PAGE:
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In the News
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Matter & Energy diamonds entangled
grows eyes in
Fine-tuning electrical charge
produces eye in frog’s gut
By Tina Hesman Saey
Scientists have created a tad- pole that can literally watch what it eats: The tadpole has an eye growing in its gut.
Led by developmental biologist
Michael Levin of Tufts University
in Medford, Mass., the researchers
manipulated cells in the tadpole’s gut to
take on a specific electrical state. Those
cells developed into a fully formed eye.
Inducing just the right electrical state
in cells can lead to eye growth anywhere
on the body, the team reports online
December 7 in Development.
Bizarre as the experiment sounds, it is
a major step toward regenerating complex organs and limbs. One day, Levin
says, someone who loses an arm or leg
might be able to slip on a special sleeve
that will electrically stimulate cells at the
wound site to regrow the missing limb.
sherry aw, vaibhav pai and m. levin
The study “opens up a huge door to new
therapies in regenerative medicine using
electricity,” says Jim Coffman, a developmental biologist at Mount Desert Island
Biological Lab in Salisbury Cove, Maine.
The work is “quite a ways outside the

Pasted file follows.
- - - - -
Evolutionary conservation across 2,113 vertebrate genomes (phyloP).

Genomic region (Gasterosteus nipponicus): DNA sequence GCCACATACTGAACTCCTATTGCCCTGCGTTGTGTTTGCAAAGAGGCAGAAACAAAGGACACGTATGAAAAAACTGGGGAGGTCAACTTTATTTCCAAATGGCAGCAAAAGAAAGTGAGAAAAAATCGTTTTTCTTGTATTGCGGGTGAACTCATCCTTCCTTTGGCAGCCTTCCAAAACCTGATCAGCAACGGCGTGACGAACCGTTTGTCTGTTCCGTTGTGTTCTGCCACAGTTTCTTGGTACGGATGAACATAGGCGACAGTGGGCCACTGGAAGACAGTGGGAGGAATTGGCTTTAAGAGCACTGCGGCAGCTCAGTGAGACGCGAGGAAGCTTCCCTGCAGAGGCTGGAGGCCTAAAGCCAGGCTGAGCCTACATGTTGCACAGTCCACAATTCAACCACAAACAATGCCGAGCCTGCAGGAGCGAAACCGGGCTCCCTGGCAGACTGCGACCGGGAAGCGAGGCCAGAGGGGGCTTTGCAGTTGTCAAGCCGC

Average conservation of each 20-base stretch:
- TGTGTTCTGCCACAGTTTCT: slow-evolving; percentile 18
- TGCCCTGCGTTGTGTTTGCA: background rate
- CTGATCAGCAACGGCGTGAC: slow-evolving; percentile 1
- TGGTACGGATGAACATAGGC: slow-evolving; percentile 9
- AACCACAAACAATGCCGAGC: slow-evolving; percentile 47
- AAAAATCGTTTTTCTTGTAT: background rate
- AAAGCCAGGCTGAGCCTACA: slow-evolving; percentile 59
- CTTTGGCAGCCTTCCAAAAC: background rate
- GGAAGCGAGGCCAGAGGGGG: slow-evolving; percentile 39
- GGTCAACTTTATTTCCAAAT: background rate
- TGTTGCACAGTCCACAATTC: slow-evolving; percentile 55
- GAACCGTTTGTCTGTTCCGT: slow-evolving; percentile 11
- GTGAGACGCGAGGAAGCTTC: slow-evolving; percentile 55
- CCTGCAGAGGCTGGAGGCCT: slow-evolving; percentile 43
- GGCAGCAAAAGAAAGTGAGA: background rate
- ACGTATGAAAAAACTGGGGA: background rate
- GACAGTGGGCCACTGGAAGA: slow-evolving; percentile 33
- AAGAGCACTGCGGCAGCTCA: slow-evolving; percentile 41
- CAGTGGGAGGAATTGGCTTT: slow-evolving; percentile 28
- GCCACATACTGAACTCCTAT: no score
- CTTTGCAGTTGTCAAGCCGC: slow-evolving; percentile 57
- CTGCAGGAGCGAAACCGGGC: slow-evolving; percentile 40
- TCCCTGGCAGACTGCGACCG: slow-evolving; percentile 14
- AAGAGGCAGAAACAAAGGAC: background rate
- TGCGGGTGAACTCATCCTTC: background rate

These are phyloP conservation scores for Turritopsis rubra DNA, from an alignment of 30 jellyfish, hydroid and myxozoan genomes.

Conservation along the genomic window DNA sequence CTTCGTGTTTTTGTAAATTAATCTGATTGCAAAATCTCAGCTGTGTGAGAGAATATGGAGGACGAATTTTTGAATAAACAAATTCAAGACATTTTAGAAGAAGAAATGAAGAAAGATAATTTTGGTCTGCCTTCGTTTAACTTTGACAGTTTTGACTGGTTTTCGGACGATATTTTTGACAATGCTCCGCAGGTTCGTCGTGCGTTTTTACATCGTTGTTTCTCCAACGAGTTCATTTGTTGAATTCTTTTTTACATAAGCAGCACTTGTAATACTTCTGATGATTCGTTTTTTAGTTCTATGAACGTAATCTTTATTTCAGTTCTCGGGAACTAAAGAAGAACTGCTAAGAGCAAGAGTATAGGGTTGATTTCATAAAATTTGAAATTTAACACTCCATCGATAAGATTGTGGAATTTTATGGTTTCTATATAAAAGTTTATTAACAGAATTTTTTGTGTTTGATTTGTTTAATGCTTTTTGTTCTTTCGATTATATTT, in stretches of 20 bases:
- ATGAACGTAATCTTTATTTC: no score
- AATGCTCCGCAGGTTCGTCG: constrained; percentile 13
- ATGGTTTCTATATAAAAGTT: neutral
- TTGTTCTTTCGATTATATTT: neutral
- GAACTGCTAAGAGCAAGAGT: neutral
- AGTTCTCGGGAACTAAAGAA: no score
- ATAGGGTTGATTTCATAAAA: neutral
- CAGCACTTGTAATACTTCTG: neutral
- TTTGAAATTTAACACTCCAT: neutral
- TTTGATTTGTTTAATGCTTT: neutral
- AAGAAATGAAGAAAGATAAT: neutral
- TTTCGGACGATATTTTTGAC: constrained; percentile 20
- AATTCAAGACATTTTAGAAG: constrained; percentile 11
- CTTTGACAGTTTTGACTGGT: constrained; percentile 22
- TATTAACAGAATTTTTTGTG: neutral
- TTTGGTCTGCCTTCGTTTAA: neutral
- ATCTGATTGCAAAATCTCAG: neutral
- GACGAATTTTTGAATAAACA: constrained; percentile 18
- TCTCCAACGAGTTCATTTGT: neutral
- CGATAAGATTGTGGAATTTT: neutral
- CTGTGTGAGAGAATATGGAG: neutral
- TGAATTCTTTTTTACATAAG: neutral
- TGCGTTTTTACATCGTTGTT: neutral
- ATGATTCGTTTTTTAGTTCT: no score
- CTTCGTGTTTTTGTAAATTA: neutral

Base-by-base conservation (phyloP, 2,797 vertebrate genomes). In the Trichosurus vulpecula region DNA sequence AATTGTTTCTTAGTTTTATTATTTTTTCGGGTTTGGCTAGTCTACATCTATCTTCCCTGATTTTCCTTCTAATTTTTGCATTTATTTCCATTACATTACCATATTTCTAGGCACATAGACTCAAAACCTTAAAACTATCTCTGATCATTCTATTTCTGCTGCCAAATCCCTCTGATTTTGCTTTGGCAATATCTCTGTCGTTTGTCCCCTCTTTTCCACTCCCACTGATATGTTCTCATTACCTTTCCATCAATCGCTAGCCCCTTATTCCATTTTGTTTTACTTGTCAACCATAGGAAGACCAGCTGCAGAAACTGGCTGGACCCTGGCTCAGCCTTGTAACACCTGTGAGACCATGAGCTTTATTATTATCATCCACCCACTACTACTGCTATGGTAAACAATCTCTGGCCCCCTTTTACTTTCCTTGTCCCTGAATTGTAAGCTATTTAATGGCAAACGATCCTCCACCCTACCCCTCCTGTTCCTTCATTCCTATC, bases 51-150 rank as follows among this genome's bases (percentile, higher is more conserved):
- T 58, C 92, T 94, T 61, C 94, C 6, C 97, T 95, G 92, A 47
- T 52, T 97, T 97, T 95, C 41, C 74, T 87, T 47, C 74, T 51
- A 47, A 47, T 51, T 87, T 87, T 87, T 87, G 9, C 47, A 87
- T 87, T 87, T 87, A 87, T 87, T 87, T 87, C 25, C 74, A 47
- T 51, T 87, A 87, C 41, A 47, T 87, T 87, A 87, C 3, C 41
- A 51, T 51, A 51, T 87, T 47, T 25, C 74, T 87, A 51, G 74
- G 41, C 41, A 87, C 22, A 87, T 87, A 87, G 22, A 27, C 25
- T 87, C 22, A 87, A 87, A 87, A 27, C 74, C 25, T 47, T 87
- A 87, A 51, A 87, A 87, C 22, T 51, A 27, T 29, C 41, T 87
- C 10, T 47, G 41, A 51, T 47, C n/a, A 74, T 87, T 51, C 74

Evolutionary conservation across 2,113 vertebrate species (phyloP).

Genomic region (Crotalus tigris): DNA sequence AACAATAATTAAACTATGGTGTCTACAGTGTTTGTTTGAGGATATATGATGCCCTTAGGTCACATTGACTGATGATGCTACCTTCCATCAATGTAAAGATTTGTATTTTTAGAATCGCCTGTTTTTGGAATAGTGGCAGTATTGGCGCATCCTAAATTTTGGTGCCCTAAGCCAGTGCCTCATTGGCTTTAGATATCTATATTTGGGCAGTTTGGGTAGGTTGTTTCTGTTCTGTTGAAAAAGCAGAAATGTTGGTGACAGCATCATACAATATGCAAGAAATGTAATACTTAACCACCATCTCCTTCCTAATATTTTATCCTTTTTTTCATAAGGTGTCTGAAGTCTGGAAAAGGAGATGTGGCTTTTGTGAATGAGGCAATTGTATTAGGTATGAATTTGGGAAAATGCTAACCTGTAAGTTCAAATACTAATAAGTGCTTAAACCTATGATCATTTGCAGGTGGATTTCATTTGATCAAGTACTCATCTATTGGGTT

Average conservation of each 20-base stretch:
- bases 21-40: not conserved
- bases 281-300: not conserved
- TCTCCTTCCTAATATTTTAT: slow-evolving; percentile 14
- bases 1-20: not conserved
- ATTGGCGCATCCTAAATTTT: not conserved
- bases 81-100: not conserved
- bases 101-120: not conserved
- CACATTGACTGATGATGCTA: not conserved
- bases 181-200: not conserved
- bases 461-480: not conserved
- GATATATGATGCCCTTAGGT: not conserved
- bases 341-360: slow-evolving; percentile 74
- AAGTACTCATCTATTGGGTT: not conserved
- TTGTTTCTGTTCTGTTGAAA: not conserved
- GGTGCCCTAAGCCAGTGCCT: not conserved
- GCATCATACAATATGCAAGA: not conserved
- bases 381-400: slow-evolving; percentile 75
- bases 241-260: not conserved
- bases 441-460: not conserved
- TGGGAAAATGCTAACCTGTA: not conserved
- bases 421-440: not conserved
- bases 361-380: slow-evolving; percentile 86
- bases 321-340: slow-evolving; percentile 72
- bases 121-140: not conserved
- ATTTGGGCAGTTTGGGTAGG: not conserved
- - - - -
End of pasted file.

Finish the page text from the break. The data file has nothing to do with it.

box most developmental biologists think
in,” Coffman says. These scientists usually think about specific molecules in cells
building structures like eyes or limbs.
A tadpole has an eye growing in its gut (shown in red circle) thanks to scientists
who manipulated electrical signals in gut cells to spark eye development. The tech-
nique might lead to technologies that spur regrowth of limbs and complex organs.
“What’s surprising is that development
makes use of nonmolecular information”
to create body parts, he says.
Levin’s team previously regrew a tadpole’s tail by causing cells to take in salt,
which changed the electrical properties
of the cells. The new eye-growing work
shows that during development of an
animal, electrical signals tell cells what
to be when they grow up.
“Instead of a chemical factor, this is a
physical factor for telling cells what to
do,” Levin says.
All cells have an electrical state called
a membrane potential, created when
there is a different concentration of
electrically charged atoms called ions
outside and inside the cell. Cells have
molecular gates called ion channels that
can open or close to control the flow of
the ions — such as sodium, potassium
and calcium — across the membrane. For
cells other than nerves and muscles, the
potentials created by the flows of these
ions are tiny, just a few millivolts. But
Levin and his colleagues have found
that the voltage between cells is impor-
tant for cell migration and development,
and also plays a role in cancer.